An elderly lady visited with her daughter in her mid 30’s, deaf and mute since birth. Her mother simply said “something’s wrong, I don’t know what but she’s not right”. Where to start? I simply did a thorough examination from head to toe and discovered the worst vaginal thrush I had ever seen so gave her oral fluconazole and topical treatment which hopefully settled her symptoms. A common condition in the western world, a simple treatment, but which to this patient promised an enormous relief.
Working in Nepal
Here are some tips from Tamara for those thinking of working as a medic in Nepal.
- Easy to organise yourself
- Good mixture of medical experience and opportunities for trekking and activities like paragliding
- Stunning scenery
- Rare opportunity to be welcomed in by locals and be a part of the community
- Frustrations of lack of medical equipment (but this is also a pro as gets you thinking out of the box with improvisation)
- Few people speak English in the remote areas
- Food gets very repetitive in remote Nepal but again part of the experience
Don’t expect to change the world – take small steps, achieve small goals, you can’t set up Everest ER in a week. Some places will accept volunteers for anything from 2 weeks to a year. Offer the time you have available but appreciate the more time you give the more you will get out.
Don’t expect the same facilities, medication or support you have back in the UK. You have to adapt and improvise.
Expect to be independent and for patients to expect knowledge and advice from you, however junior you may be. You are a doctor, abroad it makes no difference if you are a registrar or an F1, the locals expect the same so don’t volunteer until you feel capable, able and competent to do so. It could be a terrible experience if you go too early in your medical career. This is not like an organised elective post where you have other doctors for support, here you are it.
Organising a medical placement in Nepal
You can pay various organisations thousands of pounds and they will find you a clinic, pick you up from the airport and sort your accommodation (just type medical volunteer Nepal and loads of organisations pop up) or you can like me organise it all yourself, save thousands and possibly have more genuine experience.
Locate a medical centre and contact them to see if they would like a medical volunteer – most will bite your hand off. The clinic I went to would like doctors or nurses who are confident in general practice type work including minor injuries and the odd emergency. At this clinic you treat locals only, it is about an hour off the Annapurna Trekking route. You are fully absorbed and welcome into local society.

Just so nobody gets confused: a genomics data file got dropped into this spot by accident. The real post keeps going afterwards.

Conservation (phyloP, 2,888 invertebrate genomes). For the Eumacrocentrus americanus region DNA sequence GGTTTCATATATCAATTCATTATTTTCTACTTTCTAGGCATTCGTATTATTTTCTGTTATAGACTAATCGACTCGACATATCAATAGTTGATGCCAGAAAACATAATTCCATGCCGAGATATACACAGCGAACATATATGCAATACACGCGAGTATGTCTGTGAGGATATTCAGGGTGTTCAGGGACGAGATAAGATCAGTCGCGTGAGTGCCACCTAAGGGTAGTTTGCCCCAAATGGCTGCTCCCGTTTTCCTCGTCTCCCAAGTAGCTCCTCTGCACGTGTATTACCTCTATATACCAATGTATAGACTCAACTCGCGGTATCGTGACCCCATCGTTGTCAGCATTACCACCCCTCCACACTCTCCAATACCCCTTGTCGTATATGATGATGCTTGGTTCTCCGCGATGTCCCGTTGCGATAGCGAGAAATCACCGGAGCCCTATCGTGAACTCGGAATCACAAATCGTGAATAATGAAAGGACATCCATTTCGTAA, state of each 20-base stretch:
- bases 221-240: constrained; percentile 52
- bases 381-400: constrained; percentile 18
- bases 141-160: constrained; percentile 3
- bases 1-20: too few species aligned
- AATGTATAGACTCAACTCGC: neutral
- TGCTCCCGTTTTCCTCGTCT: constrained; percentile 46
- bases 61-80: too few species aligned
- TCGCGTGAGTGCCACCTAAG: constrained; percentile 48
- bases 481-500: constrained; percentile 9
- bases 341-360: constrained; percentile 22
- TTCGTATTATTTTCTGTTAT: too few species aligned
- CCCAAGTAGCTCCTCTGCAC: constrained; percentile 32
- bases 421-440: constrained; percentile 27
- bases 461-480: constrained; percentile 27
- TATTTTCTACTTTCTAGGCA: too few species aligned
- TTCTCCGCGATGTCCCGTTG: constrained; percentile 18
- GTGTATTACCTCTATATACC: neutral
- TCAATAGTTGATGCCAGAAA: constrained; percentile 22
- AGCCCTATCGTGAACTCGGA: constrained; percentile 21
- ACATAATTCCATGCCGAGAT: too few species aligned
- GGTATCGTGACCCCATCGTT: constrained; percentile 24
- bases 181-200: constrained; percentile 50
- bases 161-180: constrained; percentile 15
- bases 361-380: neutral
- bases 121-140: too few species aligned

Some medical centres will even provide free accommodation if you volunteer with them. Dhital health centre has a room attached where volunteers can stay. I was alone and the clinic is very remote so chose not to but if you were in a couple this would be feasible.
In most remote communities there are multiple guest houses and homestays which adds to the experience.
When to go / The best time is the dry season (October to April). I went in June, Monsoon season!
Working week / 6 days a week 10am-4pm
Religion / Hindu, Buddhist
Costs / Flight: ~£700; Accommodation: ~£5-10 per day (may include meals); Food: ~ £10 per day;
Nepali Currency / Only available in Nepal
Visa / Rules depend on where you are coming from. You can get tourist visas at Kathmandu airport, however you should not volunteer on a tourist visa
Licencing / Like the GMC there is the Nepal Medical Council. The clinic where you are going needs to organise registration, which for me proved impossible! For work in a hospital establishment it is an absolute requirement to be registered with the NMC. For work involving any surgery or invasive intervention it is a requirement. For volunteering in a remote medical centre like I did it was unusual to be registered and seems to be a grey area. No previous volunteer had ever registered however this does not mean that is correct so check with where you are volunteering before you arrive.
Vaccinations / Head to the travel clinic at least two months before: you need Japanese encephalitis and rabies for Nepal and these take weeks to get fully immunised. Also require – hepatitis A, typhoid, tetanus, hepatitis B.
Antimalarials / May be required, depending on where you are going.
Personal supplies / Regular medications, antibiotics for various diarrhoeal illnesses (azithromycin is required for Nepal, due to widespread ciprofloxacin resistance); mosquito net; decent torch (regular power cuts); ater purification system/tablets; Milton tablets – disinfect drinking bottles, plates, mugs etc.; decent waterproof clothing for the inevitable downpours; walking boots; inside/clean shoes or slippers; good personal first aid kit including nail scissors and tweezers; spare inhalers if asthmatic.
Clinic supplies / Try and plan ahead and contact the clinic and ask what items they need. If unable to obtain that information think hard about where you are going and the sorts of items that would be useful. The most useful item I took was an older fashioned sphignometer that did not require batteries, they cannot afford to replace batteries. I also took multiple pen torches which were useful as well as dressings for wounds.
Dhital Health Centre / Contact Tek Nath Gautam, the secretary of the Community Health Centre for advice on volunteering at the centre and advise on local accommodation (email@example.com).
Krishna Bk / Local trekking guide from the area around the health clinic can provide local information of where to stay, activities and treks when you have some time off (firstname.lastname@example.org).
Annapurna Ecovillage / Annapurna Ecovillage is forty-five mins walk from the clinic. Good food. Comfortable clean rooms. Expensive in comparison to other places.
British Embassy in Kathmandu / PO Box 106, Lainchaur, Kathmandu, Nepal. Tel (977) (1) 4410583/4414588. BEKathmandu@fco.gov.uk.
I would like to thank the following people for providing equipment for me to take. Their generosity made work like this possible:
The staff at Northwick Park Neonatal Unit, London
The MDU who gave me medical indemnity for volunteer work in Nepal at no extra charge